Sheriff: All safe at locked down Minnesota schools
NEW PRAGUE, Minn. (AP) — A 911 call in which a caller claimed several people had been gunned down at a school in southern Minnesota was likely a hoax, a county sheriff said Wednesday.
The call early Wednesday prompted authorities to lock down the middle school, high school and Central Education Campus buildings in New Prague, 45 miles southwest of Minneapolis. Scott County Sheriff Kevin Studnicka said all students and staff are safe.
Officers have started to clear the schools' buildings, Studnicka said.
The sheriff said dispatchers took a 911 call from a male caller about 8 a.m. who said he was inside one of the school buildings.
"He claimed he needed help because there was a shooter in the building with an AK-47 and that there were a couple of victims," Studnicka said. When dispatchers asked for the caller's cellphone number, he claimed it was a new phone and he didn't know the number, the sheriff said.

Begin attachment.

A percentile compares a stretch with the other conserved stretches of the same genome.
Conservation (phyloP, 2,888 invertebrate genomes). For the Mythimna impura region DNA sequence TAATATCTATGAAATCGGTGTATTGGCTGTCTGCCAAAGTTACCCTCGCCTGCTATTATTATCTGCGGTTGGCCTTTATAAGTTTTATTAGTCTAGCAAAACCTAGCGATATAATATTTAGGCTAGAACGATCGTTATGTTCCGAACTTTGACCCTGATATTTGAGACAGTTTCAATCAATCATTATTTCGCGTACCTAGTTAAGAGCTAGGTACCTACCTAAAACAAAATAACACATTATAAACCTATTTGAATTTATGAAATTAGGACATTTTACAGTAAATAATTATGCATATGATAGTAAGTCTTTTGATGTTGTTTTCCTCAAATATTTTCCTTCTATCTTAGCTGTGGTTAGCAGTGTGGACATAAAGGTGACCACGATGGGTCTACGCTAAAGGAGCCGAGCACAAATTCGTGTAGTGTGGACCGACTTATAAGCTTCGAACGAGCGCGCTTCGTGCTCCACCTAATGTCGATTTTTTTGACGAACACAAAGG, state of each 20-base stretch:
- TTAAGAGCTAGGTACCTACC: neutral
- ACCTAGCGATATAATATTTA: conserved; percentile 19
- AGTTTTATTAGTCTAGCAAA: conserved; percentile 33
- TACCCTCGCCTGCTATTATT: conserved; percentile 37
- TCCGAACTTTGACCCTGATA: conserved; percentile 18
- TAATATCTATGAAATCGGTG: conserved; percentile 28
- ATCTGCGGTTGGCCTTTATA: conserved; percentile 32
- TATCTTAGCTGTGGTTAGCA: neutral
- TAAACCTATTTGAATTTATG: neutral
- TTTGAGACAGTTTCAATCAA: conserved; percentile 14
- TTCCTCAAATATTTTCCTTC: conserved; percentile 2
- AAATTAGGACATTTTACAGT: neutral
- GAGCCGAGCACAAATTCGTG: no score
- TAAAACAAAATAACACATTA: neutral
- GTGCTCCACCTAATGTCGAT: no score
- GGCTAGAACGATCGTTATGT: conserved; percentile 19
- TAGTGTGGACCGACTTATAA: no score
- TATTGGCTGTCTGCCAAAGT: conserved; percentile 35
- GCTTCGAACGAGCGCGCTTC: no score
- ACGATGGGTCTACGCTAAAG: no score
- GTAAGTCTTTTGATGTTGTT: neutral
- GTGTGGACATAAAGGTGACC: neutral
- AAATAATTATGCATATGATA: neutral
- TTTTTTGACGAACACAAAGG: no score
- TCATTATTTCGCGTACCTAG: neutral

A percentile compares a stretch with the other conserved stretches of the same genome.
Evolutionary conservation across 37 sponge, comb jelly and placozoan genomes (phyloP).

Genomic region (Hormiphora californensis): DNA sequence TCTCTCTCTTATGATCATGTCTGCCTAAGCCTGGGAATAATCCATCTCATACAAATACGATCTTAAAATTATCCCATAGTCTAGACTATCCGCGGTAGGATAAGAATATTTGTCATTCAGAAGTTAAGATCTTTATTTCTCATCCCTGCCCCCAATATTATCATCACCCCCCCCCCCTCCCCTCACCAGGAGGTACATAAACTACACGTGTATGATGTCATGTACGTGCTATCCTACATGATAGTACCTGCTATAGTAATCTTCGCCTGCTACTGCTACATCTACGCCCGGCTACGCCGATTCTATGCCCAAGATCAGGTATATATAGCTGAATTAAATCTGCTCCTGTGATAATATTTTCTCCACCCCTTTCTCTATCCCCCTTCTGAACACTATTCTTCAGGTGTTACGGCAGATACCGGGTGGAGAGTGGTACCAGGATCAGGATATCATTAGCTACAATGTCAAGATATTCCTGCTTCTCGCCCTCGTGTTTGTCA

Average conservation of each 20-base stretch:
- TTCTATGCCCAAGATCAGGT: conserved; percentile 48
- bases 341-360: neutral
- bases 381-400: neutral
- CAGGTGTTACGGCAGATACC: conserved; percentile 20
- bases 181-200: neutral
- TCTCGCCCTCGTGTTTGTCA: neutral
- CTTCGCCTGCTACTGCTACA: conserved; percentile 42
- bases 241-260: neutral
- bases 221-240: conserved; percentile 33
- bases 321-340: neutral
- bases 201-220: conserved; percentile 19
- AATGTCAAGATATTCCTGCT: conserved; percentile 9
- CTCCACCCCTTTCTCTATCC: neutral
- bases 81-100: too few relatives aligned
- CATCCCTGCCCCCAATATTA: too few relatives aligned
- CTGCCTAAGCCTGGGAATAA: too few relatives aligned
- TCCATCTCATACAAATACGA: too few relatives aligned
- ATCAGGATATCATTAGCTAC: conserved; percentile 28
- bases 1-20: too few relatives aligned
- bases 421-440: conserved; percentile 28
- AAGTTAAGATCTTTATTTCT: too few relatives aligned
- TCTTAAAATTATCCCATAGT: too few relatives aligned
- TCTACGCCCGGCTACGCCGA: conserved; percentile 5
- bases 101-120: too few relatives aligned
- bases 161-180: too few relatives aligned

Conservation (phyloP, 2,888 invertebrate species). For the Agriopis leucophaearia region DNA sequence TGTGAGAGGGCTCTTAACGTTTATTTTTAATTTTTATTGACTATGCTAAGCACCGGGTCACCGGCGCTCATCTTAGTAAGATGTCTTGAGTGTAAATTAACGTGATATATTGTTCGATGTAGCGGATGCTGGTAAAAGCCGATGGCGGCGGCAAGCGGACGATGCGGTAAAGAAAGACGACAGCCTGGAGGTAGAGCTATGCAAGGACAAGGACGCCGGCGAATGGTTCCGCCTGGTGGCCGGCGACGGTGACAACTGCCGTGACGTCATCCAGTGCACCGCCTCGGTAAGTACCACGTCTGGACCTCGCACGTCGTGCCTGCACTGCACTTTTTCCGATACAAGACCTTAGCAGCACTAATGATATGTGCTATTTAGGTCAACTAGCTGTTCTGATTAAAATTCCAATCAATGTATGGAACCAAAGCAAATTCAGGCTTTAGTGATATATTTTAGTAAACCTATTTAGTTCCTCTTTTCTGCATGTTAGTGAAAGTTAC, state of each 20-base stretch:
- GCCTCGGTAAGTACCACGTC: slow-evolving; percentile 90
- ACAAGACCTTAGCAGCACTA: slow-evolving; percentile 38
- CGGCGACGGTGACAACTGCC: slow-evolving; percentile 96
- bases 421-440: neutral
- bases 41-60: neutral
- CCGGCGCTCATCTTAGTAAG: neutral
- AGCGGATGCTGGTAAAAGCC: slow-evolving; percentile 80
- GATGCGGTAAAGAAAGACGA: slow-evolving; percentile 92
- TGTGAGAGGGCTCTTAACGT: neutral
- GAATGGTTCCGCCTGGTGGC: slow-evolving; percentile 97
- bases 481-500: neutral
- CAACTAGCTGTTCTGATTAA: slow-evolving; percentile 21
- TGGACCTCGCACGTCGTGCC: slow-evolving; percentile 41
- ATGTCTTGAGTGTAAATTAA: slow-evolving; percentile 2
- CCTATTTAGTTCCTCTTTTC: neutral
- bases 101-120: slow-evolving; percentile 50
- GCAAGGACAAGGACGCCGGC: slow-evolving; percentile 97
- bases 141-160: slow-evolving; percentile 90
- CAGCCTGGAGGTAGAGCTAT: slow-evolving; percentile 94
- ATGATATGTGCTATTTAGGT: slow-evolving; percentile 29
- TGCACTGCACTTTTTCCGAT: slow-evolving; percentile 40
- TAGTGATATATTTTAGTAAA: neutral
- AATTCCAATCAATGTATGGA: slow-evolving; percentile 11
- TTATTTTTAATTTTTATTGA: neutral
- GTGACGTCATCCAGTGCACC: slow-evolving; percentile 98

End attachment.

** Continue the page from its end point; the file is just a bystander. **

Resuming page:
Emergency vehicles from several police departments converged on the middle school, a red brick building on the north side of New Prague, about 45 miles southwest of Minneapolis. Parents were directed to a church. Scott County Sheriff's Sgt. John Kvasnick said students were to be sent home at 10:30 a.m.
Studnicka said there was no evidence of a shooting or of a person with a gun. Kvasnick confirmed that no one was hurt and nothing was found in a search of the middle school.
The middle and high schools have a combined enrollment of 2,067.
Copyright 2013 The Associated Press.